NORTH BROOKLYN — The city has agreed to pay $160 million for a 11-acre parcel of land, the last piece of property it needed to complete a sprawling waterfront park, the mayor announced Tuesday morning.
“Today is the day we begin turning the full vision of Bushwick Inlet Park into a reality," Mayor Bill de Blasio said, citing the deal as evidence that the city would follow through on its promises to neighborhoods across the city. "This is an investment in the future of Brooklyn, and in the children, longtime residents and newcomers in this community.
The $160 million deal reached Monday is about halfway between the $100 million Mayor Bill de Blasio initially offered to Norman Brodsky for his CitiStorage property, located on Kent Avenue near North 11th Street and the $250 million Brodsky had reportedly hoped to fetch for his land.
And while he'd threatened to sell the land to the developers, he'd blew several self-imposed deadlines where he'd promised to sign the property over to developers, and at the end of the day, Brodsky wanted the same thing as the community did.
"Yes, of course, I wanted it to be a park and the city got a bargain because of it," he said.
The Tuesday deal marks nearly two years of advocacy ignited by a raging fire that destroyed one of the warehouses on the CitiStorage property from local parks advocates, community groups and elected officials, pressing the city to stay true to a promise it made during the 2005 waterfront rezoning.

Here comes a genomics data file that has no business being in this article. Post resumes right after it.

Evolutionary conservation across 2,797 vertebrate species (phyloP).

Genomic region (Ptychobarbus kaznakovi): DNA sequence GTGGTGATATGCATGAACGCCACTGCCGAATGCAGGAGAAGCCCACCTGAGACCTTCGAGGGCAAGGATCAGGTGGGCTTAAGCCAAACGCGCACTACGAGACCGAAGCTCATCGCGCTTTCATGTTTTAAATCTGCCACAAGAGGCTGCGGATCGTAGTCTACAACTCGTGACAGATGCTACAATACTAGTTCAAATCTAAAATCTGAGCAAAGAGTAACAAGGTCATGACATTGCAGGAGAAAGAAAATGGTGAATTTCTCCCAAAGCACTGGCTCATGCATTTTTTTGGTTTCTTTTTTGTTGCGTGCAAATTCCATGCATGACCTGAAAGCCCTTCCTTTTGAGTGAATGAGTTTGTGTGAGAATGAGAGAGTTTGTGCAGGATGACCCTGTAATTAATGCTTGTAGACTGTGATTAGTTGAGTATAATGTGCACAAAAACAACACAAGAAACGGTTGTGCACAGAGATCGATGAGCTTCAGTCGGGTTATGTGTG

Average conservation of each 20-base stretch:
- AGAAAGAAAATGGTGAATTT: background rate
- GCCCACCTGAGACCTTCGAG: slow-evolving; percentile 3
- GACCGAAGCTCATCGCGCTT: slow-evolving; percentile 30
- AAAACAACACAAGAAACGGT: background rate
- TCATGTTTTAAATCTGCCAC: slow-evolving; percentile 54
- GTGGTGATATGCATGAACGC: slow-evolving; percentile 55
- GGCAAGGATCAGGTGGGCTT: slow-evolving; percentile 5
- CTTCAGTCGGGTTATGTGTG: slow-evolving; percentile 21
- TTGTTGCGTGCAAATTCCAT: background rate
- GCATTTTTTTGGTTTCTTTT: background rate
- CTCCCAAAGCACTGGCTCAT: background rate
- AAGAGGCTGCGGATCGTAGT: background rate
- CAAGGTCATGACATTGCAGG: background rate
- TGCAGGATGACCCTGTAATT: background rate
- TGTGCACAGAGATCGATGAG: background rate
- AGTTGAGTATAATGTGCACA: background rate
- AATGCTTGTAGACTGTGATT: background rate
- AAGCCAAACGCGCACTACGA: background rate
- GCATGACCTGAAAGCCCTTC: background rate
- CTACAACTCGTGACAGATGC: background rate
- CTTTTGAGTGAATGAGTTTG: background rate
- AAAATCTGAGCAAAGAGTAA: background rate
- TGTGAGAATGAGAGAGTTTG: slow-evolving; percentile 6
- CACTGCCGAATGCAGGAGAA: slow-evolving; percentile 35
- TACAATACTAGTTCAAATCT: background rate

The city had promised that in exchange for the massive residential towers, North Brooklyn would get 28 acres of waterfront green space.
Since the fire, community organizers with Friends of Bushwick Inlet Park have held rallies on the steps of city hall, camped out overnight in front of the property, and hosted theatrical reenactments, all aiming to get the city to make a deal with Brodsky.
The news that their goal had finally been achieved stunned, park activists.
"I'm incredibly happy for our community. It's been almost 12 years now since the promise and it restores a little faith in our governing and public trust," said Steve Chesler, an organizer at Friends of Bushwick Inlet Park.
So far the city has already allotted $225 million in the first phase of building out Bushwick Inlet Park, which includes finishing one section of the park, buying another piece, and remediation and demolition on those sites, according to the Parks Department.